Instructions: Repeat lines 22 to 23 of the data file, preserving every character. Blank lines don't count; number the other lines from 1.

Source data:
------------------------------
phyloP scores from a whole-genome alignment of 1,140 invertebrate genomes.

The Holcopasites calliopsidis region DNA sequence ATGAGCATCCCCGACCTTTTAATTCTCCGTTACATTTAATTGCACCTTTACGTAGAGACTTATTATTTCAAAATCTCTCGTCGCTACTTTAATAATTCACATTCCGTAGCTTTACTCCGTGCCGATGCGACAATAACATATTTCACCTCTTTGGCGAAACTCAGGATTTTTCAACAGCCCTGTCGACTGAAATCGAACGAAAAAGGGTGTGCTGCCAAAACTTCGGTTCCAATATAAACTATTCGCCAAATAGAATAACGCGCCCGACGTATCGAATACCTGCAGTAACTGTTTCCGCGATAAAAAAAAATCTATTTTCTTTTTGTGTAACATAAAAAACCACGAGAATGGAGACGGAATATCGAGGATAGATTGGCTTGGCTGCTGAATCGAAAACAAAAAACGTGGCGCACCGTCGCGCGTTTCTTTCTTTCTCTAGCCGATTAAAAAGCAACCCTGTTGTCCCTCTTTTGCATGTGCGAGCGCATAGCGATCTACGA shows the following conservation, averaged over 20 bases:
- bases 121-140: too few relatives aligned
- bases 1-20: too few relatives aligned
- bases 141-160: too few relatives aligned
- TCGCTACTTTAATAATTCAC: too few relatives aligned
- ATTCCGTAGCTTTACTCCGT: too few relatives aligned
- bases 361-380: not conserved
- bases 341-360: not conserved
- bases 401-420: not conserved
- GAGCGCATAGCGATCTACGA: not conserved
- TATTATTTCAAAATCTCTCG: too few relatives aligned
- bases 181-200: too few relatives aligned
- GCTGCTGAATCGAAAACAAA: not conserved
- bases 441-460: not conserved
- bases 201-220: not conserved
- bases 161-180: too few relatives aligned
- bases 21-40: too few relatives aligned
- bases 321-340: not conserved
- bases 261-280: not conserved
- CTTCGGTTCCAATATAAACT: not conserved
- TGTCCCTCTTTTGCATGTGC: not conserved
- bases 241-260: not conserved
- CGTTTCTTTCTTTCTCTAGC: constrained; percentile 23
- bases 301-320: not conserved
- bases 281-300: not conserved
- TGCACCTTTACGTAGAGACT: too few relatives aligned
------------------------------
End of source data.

- TGTCCCTCTTTTGCATGTGC: not conserved
- bases 241-260: not conserved